Atomic Activity Theory

Atomic Activity Theory

The core theory of Atomic Activities provides axioms for intuitions about the concurrent aggregation of primitive activities.

Although the Subactivity Theory can represent arbitrary composition of activities, the composition of atomic activities is restricted to concurrency; to represent complex, or nonatomic, activities requires the Complex Activity Theory.

The basic ontological commitments of the Atomic Activity Theory are based on the following intuitions:

Intuition 1:

Concurrency is represented by the occurrence of one concurrent activity rather than multiple concurrent occurrences.

Since concurrent activities may have preconditions and effects that are not the conjunction of the preconditions and effects of their activities, this core theory takes the following approach:

Intuition 2:

Every concurrent activity is equivalent to the composition of a set of primitive activities.

Atomic activities are either primitive or concurrent (in which case they have proper subactivities). The Atomic Activities core theory introduces the function conc that maps any two atomic activities to the activity that is their concurrent composition. Essentially, what we call an atomic activity corresponds to some set of primitive activities.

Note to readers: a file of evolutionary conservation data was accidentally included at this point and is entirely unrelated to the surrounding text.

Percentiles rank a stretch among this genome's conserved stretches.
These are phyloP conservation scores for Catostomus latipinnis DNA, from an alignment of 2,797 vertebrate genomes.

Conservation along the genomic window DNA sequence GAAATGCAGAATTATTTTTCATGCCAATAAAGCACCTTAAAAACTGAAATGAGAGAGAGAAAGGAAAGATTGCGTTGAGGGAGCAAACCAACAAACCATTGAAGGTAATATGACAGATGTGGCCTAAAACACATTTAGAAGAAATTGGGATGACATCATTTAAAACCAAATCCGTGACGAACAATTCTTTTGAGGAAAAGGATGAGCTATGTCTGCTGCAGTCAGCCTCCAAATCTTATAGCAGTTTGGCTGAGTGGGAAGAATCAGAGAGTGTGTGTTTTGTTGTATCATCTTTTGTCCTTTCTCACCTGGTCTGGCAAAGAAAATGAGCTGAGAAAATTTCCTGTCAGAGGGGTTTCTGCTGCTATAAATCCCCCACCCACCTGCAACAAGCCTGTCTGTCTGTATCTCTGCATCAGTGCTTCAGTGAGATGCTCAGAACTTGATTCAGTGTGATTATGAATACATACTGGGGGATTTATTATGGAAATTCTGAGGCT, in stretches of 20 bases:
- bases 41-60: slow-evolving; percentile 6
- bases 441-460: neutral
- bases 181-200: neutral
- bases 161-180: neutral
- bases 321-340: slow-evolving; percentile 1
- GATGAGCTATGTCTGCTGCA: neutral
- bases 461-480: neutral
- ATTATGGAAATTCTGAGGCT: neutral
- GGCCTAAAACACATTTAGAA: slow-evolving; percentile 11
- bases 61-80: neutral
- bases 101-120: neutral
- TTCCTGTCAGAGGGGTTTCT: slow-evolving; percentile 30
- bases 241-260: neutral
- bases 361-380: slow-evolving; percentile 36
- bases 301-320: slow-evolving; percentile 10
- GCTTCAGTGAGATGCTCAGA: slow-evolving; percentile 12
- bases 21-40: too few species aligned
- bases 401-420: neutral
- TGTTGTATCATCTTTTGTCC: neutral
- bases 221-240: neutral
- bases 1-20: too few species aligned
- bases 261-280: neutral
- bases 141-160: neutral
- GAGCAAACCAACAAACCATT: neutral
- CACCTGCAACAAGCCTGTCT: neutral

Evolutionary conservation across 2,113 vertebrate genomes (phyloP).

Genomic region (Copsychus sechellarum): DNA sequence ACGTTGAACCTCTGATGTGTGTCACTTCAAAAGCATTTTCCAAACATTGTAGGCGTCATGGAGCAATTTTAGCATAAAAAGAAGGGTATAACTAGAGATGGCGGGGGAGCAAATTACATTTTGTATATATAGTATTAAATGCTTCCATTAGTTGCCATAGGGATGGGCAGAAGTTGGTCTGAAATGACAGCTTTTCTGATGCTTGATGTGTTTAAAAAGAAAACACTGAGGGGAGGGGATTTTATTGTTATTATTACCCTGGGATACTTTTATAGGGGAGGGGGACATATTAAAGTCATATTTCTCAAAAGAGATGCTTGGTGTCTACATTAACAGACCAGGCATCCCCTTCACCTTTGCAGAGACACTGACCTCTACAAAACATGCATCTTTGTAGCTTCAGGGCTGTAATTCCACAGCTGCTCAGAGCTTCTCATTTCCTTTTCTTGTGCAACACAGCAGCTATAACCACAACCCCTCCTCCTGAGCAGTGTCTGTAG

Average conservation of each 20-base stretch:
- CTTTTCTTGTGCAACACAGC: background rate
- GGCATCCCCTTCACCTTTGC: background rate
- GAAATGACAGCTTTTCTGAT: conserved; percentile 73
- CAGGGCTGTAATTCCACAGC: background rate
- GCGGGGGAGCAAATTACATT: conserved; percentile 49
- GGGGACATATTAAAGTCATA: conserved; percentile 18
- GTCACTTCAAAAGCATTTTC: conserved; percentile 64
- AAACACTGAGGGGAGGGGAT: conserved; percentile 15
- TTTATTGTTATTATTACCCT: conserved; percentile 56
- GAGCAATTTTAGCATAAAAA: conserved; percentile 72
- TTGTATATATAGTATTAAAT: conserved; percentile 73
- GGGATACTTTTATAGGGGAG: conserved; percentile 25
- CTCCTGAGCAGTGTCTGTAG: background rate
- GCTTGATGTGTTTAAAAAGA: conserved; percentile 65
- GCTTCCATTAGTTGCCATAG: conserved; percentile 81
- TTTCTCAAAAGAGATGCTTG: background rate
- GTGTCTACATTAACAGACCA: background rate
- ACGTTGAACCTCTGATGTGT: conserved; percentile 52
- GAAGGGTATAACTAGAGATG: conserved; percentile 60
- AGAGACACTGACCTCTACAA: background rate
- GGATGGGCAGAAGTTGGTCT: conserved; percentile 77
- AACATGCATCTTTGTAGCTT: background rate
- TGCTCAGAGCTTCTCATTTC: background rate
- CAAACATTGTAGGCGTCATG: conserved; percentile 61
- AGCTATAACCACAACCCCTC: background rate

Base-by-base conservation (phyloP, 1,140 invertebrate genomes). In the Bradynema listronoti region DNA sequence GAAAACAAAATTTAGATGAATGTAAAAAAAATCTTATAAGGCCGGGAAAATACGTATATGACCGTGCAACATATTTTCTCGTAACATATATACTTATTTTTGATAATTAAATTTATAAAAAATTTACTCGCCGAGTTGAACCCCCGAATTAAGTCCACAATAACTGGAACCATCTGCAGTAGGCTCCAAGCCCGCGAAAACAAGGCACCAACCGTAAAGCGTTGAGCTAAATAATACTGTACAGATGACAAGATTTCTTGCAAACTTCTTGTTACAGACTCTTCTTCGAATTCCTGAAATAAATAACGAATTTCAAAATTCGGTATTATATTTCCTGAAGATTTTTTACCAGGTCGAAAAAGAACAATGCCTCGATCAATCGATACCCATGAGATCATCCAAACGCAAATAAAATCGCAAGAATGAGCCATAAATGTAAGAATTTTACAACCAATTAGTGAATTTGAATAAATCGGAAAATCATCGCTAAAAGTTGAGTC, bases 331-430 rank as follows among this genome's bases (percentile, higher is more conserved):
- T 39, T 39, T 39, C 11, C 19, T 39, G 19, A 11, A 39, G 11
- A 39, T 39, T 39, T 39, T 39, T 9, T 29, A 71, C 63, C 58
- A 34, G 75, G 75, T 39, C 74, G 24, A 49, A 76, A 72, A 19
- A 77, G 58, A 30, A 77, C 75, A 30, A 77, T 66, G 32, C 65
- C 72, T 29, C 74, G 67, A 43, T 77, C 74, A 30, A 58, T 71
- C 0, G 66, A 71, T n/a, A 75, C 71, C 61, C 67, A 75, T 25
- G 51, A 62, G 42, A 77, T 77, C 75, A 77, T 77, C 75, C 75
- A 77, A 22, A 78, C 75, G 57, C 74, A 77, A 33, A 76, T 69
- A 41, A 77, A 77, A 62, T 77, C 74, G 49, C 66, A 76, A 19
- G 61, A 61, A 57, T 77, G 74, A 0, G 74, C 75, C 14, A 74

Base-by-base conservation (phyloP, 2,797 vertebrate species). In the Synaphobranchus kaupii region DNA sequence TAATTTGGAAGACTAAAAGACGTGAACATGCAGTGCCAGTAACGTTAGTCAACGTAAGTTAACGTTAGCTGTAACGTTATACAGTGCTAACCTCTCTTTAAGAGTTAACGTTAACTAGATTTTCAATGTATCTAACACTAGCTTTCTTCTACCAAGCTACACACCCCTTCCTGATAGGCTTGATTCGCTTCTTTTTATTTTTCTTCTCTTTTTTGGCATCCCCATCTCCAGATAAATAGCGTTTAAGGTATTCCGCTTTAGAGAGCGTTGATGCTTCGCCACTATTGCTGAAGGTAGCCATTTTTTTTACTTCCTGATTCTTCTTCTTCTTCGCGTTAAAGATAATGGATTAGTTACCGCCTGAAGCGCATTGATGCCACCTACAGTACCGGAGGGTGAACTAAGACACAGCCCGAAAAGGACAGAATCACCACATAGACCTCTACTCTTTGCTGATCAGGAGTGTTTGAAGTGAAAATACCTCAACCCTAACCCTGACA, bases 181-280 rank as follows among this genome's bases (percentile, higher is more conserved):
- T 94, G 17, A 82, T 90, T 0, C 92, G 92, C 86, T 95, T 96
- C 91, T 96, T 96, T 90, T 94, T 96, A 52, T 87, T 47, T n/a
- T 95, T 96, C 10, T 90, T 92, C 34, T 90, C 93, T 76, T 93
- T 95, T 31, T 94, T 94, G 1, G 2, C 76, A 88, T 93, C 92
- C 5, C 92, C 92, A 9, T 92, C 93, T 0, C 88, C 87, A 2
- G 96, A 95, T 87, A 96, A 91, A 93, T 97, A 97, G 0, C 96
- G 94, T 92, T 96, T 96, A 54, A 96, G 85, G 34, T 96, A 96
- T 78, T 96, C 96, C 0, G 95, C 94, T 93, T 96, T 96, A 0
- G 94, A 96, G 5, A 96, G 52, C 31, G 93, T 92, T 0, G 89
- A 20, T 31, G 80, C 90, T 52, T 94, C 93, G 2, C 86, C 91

Informal Semantics for the Atomic Activity Theory

(atomic ?a) is TRUE in an interpretation of the Atomic Activity Theory if and only if either ?a is primitive or it is the concurrent superposition of a set of primitive activities.

(= ?a (conc ?a1 ?a2)) is TRUE in an interpretation of the Atomic Activity Theory if and only if ?a3 is the atomic activity that is the concurrent superposition of the two atomic activities ?a1 and ?a2.

(primitive ?a) is TRUE in an interpretation of the Atomic Activity if and only if ?a has no proper subactivities.


Axioms of Atomic Activity Theory


Last Updated: Wednesday, 15-December-2003 11:42:40

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